Littlefield Notes: A Slower Pace

LittleField Notes: A Slower Pace

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I will probably never get a chance to sit at the throttle of a steam engine heading up some winding mountain grade and feel the romance of the rails as the lonesome sound of a steam whistle echoes off canyon walls. Nor will I sit and watch out over the bowsprit of a schooner rounding Cape Horn as the mighty wind and waves test men’s mettle and fill their spirits with the allure of the sea. It is within my reach however to draw a living from the earth using that third glorious form of transport – the horse.

Posts

Driving Fence Posts By Hand

Where the soil is soft, loose, and free from stone, posts may be driven more easily and firmly than if set in holes dug for the purpose.

Ask A Teamster Perfect Hitching Tension

Ask A Teamster: Perfect Hitching Tension

In my experience, determining how tight, or loose, to hook the traces when hitching a team can be a bit challenging for beginners. This is because a number of interdependent dynamics and variables between the pulling system and the holdback system must be considered, and because it’s ultimately a judgment call rather than a simple measurement or clear cut rule.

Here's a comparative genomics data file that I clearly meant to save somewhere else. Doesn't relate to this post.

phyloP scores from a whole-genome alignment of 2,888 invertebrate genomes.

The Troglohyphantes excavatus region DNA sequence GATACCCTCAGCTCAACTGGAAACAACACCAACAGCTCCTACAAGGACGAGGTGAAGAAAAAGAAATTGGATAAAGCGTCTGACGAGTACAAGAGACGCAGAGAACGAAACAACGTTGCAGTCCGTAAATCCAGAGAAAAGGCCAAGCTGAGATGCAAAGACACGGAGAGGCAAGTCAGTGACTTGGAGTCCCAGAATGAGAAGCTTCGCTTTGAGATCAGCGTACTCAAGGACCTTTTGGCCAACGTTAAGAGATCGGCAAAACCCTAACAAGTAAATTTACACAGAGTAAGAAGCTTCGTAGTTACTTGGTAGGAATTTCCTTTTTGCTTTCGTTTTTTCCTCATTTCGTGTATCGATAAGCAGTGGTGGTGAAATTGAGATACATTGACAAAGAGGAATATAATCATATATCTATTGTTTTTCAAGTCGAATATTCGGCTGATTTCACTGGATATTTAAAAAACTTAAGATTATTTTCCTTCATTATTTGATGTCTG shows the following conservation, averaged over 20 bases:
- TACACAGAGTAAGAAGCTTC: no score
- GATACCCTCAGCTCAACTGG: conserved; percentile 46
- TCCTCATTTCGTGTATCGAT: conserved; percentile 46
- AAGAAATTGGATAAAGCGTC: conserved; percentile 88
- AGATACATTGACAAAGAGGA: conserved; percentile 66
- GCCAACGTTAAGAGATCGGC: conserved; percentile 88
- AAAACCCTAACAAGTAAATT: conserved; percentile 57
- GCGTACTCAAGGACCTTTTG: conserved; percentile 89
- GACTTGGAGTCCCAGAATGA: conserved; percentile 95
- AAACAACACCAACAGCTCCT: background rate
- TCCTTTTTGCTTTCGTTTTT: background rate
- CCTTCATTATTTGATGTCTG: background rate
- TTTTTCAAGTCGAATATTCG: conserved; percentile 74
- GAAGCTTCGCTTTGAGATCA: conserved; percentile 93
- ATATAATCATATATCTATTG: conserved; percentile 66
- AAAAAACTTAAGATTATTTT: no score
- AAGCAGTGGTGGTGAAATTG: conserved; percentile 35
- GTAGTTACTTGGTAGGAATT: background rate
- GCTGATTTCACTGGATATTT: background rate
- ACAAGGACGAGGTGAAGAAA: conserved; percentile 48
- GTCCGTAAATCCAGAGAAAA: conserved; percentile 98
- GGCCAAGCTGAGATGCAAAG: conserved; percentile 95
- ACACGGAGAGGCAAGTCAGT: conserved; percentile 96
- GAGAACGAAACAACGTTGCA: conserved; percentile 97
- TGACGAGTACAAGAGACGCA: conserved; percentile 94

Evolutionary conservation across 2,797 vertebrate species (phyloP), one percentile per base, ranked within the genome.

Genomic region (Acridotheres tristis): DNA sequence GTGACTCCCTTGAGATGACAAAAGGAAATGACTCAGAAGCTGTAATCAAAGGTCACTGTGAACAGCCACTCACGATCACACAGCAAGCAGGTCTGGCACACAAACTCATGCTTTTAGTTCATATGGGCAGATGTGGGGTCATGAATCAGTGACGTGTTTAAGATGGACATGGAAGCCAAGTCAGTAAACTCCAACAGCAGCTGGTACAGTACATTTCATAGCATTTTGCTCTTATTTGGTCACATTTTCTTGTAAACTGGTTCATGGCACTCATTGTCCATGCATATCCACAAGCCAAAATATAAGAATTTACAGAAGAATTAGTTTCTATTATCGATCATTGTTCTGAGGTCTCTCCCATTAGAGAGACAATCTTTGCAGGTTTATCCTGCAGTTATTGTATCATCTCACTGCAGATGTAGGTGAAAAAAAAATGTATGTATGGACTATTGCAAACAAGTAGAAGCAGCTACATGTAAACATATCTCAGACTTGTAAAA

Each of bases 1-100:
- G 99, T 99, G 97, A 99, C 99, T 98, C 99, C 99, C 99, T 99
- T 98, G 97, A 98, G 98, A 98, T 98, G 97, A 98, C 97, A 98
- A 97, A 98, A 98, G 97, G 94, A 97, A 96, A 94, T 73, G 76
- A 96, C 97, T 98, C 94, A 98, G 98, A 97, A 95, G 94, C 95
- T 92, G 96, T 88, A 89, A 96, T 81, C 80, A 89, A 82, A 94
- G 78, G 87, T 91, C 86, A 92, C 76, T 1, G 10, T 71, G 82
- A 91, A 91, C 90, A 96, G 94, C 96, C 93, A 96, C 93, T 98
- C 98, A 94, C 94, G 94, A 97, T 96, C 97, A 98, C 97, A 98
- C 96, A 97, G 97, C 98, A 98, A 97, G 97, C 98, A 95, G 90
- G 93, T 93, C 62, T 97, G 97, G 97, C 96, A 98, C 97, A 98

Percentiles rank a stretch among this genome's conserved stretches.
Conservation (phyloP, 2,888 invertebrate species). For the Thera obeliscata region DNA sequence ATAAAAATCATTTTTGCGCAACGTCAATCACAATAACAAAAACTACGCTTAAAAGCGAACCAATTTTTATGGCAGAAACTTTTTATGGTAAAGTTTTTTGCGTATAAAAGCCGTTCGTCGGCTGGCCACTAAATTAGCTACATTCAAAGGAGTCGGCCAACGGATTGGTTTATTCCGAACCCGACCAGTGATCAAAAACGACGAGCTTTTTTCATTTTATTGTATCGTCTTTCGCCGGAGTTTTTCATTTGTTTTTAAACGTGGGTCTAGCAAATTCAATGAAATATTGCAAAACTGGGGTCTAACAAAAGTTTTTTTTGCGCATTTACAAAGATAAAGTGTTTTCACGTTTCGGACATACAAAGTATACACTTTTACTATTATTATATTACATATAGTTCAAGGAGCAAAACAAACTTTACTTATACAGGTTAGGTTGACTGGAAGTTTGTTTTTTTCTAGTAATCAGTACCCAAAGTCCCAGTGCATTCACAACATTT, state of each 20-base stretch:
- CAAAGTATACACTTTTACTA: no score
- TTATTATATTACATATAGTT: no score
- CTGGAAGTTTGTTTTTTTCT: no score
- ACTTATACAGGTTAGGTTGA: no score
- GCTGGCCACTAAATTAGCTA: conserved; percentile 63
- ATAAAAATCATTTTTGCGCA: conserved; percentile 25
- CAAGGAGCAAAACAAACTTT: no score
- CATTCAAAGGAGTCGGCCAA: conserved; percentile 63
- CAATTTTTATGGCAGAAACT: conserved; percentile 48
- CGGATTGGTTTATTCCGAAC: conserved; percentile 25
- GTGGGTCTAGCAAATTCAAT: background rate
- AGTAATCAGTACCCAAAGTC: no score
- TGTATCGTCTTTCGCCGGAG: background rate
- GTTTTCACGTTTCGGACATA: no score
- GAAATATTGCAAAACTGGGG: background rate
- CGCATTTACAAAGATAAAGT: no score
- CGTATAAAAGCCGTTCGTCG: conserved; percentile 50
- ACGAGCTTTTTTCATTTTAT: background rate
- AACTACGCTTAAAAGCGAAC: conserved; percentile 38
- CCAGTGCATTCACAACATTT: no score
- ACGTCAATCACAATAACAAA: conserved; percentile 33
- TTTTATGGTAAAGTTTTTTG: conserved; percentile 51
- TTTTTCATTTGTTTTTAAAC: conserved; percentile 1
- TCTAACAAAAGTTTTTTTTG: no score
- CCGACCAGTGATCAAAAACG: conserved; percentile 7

Happs Plowing A Chance to Share

Happ’s Plowing: A Chance to Share

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Dinnertime rolled around before we could get people and horses off the field so that results of judging could be announced. I learned a lot that day, one thing being that people were there to share; not many took the competition side of the competition very seriously. Don Anderson of Toledo, WA was our judge — with a tough job handed to him. Everyone was helping each other so he had to really stay on his toes to know who had done what on the various plots.

Fjordworks Plowing the Market Garden Part 2

Fjordworks: Plowing the Market Garden Part 2

Within the context of the market garden, the principal aim for utilizing the moldboard is to initiate the process of creating a friable zone for the root systems of direct-seeded or transplanted cash crops to establish themselves in, where they will have sufficient access to all the plant nutrients, air, and moisture they require to bear successful fruits. To this end, it is critical for good plant growth to render the soil into a fine-textured crumbly condition and to ensure there is no compaction within the root zone.

Small Farmer's Journal

Small Farmer's Journal
PO Box 1627
Sisters, Oregon 97759
800-876-2893
541-549-2064
agrarian@smallfarmersjournal.com
Mon - Thu, 8am - 4pm PDT